The only “off the shelf” and relatively de-risked model available for the UK’s future relations with the EU is the Norwegian solution.
This would involve remaining in the EEA and would provide access to the single market and the least disruption. However, this may require a Swiss referendum as it would require rejoining EFTA, and the unanimous agreement of the remaining 27 EU member states.
However, the UK's position on maintaining access to the single market has recently appeared equivocal, with David Davis, the new Brexit minister, saying he may prefer alternative considerations in the country's negotiations with the EU. Current signs are that the UK will aim for a variant of the EEA arrangement, negotiated on a bilateral basis with the EU, which would not involve complete freedom of movement.
The concern for UK financial services companies, including private equity fund managers, is that the UK may seek to trade off some of the country’s access to the market for control over migration or other negotiating aims.
If the UK fell outside the single market, private equity firms may have less flexibility as to how to structure acquisitions in the EU. The decision of the European Court of Justice in the case of Inspire Art in 2003 confirmed the principle that investors could effectively choose any EU company structure regardless of where the business is based in the EU. As a result, given the various attractions of the English LLP, there are many thousands of European businesses and funds using this structure. While it is likely that transitional arrangements would be put in place for existing LLP structures, the future availability of these more flexible arrangements would be put in doubt.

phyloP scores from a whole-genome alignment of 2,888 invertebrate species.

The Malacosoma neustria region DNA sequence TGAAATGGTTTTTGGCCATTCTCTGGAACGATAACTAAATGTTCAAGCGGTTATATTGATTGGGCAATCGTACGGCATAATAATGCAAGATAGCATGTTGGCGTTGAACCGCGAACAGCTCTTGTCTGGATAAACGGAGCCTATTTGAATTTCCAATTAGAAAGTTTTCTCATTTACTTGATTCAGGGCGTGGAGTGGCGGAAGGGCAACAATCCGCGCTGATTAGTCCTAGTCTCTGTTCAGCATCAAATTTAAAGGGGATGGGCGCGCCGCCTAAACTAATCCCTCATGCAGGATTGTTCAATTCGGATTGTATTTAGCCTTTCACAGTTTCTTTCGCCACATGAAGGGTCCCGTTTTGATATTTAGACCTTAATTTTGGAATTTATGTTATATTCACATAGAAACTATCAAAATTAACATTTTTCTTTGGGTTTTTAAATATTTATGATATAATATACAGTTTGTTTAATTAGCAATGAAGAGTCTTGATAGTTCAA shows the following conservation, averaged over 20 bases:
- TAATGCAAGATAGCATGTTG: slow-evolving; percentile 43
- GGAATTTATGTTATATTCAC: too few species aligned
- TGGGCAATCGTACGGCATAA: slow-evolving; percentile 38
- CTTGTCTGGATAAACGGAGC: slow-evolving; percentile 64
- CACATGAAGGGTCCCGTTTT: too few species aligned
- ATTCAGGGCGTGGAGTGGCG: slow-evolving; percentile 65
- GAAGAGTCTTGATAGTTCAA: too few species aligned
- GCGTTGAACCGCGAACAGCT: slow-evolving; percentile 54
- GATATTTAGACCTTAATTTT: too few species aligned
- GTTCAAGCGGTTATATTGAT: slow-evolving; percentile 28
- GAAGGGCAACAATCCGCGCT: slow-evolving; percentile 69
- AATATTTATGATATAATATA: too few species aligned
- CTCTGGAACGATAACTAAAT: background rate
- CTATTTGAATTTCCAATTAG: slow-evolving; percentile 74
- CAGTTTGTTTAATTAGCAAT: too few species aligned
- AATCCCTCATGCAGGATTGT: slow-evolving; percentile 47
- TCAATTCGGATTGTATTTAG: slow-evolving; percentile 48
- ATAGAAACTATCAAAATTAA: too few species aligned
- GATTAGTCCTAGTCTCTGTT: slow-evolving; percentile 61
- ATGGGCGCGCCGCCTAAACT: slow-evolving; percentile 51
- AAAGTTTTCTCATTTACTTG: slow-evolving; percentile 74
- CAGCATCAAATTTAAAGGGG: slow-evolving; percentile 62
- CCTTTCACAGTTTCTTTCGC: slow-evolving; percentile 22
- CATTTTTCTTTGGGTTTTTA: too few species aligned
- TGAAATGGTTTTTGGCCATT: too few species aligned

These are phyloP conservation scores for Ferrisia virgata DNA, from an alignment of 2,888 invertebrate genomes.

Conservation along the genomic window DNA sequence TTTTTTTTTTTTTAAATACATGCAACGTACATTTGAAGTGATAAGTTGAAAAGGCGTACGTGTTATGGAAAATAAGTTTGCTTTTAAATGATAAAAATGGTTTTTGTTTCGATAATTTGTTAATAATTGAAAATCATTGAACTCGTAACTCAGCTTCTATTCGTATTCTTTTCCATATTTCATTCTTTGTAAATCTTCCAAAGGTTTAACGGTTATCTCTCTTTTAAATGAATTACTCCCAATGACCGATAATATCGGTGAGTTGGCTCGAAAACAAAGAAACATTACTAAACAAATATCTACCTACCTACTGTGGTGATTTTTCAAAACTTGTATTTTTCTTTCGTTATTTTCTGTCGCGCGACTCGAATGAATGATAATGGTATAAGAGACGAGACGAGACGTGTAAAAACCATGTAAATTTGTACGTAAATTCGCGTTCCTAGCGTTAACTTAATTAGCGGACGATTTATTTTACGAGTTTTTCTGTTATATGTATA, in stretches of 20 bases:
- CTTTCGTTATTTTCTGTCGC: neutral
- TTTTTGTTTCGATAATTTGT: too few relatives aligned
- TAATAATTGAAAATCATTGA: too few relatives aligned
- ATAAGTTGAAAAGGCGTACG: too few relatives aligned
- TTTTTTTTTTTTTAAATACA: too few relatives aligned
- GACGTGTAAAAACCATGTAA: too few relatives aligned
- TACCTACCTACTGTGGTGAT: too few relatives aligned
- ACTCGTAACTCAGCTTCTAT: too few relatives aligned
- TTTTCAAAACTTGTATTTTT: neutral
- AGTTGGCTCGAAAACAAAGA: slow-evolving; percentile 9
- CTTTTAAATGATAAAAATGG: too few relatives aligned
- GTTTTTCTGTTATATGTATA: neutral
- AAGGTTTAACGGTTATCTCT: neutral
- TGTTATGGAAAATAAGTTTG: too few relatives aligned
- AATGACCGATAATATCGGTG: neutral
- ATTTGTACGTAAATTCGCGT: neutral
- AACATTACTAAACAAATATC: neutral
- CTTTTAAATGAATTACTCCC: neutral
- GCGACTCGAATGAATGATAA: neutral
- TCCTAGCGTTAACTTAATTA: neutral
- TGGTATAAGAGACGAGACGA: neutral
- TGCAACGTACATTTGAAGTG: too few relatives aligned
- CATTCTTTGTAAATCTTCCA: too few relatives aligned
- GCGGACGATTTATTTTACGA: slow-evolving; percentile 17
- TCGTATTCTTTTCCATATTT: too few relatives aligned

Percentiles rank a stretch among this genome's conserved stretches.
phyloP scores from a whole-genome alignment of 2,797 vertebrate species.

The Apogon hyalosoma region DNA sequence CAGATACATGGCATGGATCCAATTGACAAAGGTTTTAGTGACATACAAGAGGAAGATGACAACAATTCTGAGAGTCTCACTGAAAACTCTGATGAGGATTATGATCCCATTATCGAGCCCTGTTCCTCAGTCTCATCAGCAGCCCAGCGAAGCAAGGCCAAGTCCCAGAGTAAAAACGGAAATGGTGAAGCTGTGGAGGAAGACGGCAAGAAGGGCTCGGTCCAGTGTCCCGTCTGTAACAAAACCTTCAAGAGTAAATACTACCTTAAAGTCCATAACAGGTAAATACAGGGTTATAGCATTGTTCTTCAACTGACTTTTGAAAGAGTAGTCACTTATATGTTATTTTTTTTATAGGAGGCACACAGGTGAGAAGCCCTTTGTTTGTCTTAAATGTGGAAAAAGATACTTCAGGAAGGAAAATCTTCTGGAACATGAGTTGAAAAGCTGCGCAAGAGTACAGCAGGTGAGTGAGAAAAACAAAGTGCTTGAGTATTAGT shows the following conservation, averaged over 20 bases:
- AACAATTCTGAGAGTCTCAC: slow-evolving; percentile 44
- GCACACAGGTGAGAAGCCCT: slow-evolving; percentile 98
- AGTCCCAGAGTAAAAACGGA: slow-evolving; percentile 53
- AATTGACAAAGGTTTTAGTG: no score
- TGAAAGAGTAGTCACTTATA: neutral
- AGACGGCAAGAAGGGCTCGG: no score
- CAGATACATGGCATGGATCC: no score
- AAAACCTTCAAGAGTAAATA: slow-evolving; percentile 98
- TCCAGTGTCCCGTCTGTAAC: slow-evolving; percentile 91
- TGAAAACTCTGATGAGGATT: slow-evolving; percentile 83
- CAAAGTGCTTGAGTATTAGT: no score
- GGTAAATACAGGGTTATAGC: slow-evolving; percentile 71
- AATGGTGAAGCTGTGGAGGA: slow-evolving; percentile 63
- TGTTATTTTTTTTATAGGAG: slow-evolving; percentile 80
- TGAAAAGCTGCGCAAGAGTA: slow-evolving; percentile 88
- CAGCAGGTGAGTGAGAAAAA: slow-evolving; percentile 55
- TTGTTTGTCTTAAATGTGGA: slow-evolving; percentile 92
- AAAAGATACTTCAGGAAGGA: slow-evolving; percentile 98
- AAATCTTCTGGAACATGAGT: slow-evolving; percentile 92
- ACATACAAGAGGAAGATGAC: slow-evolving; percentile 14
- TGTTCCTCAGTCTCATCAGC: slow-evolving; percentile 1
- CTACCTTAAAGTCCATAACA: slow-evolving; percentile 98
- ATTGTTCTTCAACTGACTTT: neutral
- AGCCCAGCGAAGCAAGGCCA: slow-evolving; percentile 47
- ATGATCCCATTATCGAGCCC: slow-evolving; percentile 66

Clearly, the negotiation of a bespoke arrangement which results in anything other than a replication of the UK's current access to the single market will present logistical as well as political challenges in the negotiations to come. Moreover, the length of time it may take to negotiate a bespoke settlement can only raise the level of uncertainty faced by business – even lawyers are now looking at contingency plans involving Dublin operations!